37 Pages Posted: 28 Oct 2003
Institutional investors have been slow to respond to the widespread presence of takeover defenses in the charters of firms whose shares they hold through private equity funds, and their response to date has been tepid compared to their efforts in the proxy context. Institutions' hesitancy may reflect a rational unwillingness among private equity funds, as well as the institutions' own investment staff, to require portfolio companies to go public with takeover-friendly charters. This article develops a hypothesis to explain the common presence of defenses in the charters of firms that go public with private equity investment and the half-hearted response of institutional investors to this situation. Under this hypothesis - based on private equity funds' need to maintain a reputation for dealing well with successful managers of portfolio companies - it is privately rational but socially inefficient for private equity funds to have their portfolio companies adopt takeover defenses. The implication of the hypothesis is that institutional investors may face at least as difficult a challenge in ridding IPO charters of takeover defenses as they face in urging managers of already-public firms to eliminate defenses from their charters.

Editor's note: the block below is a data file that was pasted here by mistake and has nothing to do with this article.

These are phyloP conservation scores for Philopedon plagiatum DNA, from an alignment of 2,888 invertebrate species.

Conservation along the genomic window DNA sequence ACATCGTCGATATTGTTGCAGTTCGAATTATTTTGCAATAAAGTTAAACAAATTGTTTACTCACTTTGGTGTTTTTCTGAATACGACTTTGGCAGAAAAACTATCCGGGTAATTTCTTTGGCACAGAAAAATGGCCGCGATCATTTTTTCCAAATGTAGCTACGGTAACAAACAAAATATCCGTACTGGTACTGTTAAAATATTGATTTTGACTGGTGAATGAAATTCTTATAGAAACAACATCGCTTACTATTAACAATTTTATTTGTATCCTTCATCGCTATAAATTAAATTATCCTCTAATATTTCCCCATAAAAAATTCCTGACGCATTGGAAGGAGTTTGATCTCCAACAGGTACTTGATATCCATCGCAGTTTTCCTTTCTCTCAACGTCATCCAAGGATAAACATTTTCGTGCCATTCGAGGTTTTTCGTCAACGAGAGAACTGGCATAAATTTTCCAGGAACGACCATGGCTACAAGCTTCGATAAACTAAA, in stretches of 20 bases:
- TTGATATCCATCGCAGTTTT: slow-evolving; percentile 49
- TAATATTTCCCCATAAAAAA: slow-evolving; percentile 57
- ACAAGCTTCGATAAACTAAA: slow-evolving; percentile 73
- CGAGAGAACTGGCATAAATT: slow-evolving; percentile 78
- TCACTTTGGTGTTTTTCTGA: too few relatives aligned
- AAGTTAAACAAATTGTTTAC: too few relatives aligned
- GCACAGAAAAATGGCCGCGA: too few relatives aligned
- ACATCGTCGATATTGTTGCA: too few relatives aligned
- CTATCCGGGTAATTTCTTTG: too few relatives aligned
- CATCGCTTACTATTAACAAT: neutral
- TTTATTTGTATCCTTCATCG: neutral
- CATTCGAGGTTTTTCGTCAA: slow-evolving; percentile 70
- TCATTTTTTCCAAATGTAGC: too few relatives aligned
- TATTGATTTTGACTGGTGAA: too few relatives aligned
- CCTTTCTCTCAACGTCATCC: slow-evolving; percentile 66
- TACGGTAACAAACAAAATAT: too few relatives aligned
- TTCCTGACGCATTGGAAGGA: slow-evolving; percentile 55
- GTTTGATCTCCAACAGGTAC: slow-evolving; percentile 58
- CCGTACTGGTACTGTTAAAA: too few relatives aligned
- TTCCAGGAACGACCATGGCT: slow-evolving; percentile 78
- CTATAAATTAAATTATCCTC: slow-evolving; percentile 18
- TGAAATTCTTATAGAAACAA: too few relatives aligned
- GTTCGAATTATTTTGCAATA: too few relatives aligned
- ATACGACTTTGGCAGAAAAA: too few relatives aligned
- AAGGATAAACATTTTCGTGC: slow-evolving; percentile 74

Keywords: IPO, private equity, venture capital, takeover defenses
Suggested Citation: Suggested Citation
Klausner, Michael, Institutional Shareholders, Private Equity, and Antitakeover Protection at the IPO Stage. University of Pennsylvania Law Review, Vol. 152. Available at SSRN: https://ssrn.com/abstract=452722 or http://dx.doi.org/10.2139/ssrn.452722